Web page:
Berklee Blogs checks in with Camilo Puche, a Music Business major and fall intern, midway through his internship with Conductor’s Cooperative Management, a management company providing worldwide representation and management for classical music conductors. In today’s blog, Camilo tells us how interns should approach mistakes as an opportunity to improve themselves…
One of the most important advantages of being an intern is the fact that interns are “allowed” to make mistakes and will most likely not get fired. I say this not with the intention of justifying laziness or incompetence. On the contrary, I say it because it gives the intern a chance to be proactive and try different ways to perform the job. If things don’t turn out the way we want them to or if there are unexpected results, interns will always get a second chance.
In order to get something out of those mistakes, we have to be self-critical and very analytical. When the day is over and we go home it may be helpful to think about the things that we could do better. How can I make better use of my time? Did I do everything in my power to accomplish today’s task? Did I respond to my boss’ and my own expectations today? Some of these may be questions that we ask ourselves in order to learn from the experience at hand.
A very valuable lesson that I take out of my internship is that I need to learn how to make better use of my time in the office. When I started, I would wait until I got to the office to start preparing the things that I had to do, which led to me spending lots of time preparing as opposed to working. Through this auto-critical process I realized that if I spend fifteen or twenty minutes at the end of the day making a list and organizing my schedule for the next day, my time at the office would be much more efficient.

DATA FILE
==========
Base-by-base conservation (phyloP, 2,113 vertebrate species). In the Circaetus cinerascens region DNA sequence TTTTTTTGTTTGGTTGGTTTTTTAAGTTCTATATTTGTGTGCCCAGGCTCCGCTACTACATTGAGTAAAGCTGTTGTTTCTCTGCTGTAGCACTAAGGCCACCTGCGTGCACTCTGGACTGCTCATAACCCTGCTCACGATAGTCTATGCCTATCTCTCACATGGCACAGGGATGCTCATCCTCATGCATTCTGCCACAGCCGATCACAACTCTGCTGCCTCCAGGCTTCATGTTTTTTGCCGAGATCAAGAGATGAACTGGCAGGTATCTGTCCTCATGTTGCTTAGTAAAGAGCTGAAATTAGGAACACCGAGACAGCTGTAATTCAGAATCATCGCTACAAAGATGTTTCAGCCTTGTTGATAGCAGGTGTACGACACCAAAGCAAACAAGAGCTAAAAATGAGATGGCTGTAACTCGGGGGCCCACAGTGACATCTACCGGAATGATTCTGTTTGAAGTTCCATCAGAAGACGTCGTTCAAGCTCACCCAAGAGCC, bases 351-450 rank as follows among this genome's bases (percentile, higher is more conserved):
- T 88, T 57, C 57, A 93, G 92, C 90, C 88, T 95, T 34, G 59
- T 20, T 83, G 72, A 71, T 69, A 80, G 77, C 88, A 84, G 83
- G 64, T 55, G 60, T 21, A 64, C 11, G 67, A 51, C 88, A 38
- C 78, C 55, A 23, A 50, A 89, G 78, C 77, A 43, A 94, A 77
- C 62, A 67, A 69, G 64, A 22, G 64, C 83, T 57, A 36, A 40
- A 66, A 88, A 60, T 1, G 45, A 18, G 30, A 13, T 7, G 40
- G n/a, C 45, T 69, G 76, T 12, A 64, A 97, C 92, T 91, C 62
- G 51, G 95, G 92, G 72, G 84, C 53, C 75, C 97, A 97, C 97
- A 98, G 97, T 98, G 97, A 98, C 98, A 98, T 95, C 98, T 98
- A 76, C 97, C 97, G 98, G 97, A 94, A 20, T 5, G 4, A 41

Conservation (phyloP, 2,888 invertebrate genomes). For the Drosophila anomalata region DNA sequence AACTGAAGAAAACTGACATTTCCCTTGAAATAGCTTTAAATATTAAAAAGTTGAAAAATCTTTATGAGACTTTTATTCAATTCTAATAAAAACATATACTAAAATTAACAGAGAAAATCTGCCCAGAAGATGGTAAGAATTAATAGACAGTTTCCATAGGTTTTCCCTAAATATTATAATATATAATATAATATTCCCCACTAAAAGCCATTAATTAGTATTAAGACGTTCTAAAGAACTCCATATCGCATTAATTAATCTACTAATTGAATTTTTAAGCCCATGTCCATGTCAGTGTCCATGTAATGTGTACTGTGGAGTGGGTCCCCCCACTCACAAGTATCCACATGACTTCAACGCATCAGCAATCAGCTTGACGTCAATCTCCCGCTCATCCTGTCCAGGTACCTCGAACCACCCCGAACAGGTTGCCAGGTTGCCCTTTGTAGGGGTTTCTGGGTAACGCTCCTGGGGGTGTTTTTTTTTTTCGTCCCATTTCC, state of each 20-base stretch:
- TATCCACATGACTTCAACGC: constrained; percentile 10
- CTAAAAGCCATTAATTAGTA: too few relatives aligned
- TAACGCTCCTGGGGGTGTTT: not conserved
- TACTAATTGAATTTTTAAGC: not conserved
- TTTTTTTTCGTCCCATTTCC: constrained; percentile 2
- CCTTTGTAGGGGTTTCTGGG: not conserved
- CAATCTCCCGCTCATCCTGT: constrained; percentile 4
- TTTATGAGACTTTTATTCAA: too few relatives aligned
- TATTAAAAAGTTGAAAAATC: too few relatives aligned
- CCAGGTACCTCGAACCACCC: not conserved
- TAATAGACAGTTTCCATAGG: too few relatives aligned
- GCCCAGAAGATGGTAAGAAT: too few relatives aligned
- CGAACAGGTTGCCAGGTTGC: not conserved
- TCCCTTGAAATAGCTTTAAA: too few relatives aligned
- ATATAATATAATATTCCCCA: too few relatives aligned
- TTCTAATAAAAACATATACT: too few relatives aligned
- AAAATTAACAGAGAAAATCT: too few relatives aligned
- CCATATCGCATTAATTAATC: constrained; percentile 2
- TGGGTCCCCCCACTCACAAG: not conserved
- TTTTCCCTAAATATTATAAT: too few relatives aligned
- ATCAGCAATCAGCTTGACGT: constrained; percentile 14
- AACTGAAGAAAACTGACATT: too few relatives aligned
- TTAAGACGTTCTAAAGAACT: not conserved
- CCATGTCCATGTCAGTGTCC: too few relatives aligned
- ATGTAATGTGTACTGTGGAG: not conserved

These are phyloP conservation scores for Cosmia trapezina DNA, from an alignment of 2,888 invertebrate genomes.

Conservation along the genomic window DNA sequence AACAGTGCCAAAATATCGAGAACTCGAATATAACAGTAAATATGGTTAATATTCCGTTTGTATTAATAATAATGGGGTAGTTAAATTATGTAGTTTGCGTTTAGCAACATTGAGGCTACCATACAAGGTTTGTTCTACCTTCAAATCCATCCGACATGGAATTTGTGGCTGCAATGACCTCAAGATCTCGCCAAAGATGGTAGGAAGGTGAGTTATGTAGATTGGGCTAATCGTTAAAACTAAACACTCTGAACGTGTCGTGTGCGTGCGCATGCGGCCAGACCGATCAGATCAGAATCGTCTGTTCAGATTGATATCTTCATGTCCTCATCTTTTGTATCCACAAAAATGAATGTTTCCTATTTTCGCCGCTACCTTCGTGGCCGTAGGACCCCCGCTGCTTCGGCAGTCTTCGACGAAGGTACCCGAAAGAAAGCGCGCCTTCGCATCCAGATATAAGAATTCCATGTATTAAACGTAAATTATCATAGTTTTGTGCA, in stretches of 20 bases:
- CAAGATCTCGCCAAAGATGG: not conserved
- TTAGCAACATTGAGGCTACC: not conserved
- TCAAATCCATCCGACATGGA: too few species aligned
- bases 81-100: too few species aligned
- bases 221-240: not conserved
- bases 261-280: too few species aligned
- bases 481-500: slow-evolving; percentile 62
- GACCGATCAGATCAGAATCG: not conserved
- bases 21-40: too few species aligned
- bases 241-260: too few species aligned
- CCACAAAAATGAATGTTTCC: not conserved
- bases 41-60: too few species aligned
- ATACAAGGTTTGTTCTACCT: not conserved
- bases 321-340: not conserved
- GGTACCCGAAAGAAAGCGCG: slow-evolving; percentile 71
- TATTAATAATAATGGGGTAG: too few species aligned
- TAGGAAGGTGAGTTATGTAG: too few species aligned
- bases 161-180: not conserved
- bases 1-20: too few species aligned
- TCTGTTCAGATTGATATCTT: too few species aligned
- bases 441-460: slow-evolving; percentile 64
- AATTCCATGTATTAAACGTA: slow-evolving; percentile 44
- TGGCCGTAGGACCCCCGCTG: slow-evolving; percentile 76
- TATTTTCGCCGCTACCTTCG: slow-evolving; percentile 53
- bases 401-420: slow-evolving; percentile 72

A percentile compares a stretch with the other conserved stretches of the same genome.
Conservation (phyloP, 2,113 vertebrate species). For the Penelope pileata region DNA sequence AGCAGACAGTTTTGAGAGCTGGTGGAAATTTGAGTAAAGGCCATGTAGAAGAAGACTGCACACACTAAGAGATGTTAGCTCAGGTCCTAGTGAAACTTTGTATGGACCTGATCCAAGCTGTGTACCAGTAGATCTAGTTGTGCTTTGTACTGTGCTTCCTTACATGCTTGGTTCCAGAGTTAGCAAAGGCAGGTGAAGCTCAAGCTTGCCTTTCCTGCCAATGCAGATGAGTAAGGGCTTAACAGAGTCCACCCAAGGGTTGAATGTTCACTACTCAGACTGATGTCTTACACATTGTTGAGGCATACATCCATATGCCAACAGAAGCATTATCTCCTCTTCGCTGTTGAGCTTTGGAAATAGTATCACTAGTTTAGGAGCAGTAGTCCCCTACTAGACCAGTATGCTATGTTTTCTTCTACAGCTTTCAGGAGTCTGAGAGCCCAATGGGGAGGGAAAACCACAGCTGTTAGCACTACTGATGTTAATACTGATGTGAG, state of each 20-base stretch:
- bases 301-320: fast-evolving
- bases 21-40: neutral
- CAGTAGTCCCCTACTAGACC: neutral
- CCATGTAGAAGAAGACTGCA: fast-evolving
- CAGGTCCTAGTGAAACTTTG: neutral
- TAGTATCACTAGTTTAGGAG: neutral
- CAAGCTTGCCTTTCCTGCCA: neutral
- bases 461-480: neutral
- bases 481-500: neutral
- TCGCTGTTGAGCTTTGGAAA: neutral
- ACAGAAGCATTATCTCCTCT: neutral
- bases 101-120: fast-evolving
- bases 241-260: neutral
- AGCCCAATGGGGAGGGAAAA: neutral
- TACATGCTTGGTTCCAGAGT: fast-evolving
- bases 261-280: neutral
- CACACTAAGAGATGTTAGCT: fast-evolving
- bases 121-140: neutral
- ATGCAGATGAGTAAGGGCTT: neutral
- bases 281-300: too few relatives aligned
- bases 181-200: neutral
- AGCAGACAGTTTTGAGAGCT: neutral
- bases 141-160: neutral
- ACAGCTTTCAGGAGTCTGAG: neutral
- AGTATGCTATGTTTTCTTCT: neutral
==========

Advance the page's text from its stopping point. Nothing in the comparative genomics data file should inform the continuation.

Mistakes are probably the best teachers that a person has, and in no way being self-critical is a sign of weakness. On the contrary, it takes great courage to be able to see that we are doing something wrong and if we try to fix it, it will improve the way we operate in the workspace and enhance our overall performance.
As I said before, interns are “allowed” to make mistakes without getting fired. However, it is important that we take the opportunity to learn from those mistakes and fix the things that need to be fixed before the internship is over. If we are efficient in doing this, a much more prepared professional will get out of the internship and into the workforce.
Read Camilo’s Other Posts:
Although Camilo had always had a deep interest in music, it was not until he was in seventh semester of Law School in his hometown of Barranquilla, in the Caribbean cost of Colombia, that he decided to make a radical change in his life and become a full time music student. After only one year of private instruction, Camilo was admitted to the National School of Arts in Habana, Cuba and four years later graduated with honors from trumpet performance.
Camilo is finishing his last semester of Music Business at Berklee and is a current intern at Conductors’ Cooperative Management and Boston Concert Artists, two sister companies that provide representation for classical music conductors and world-renowned cellist Suren Bagratuni. He is fluent in Spanish, English and German, and is focusing in finding engagements for artists in Latin America and Germany.
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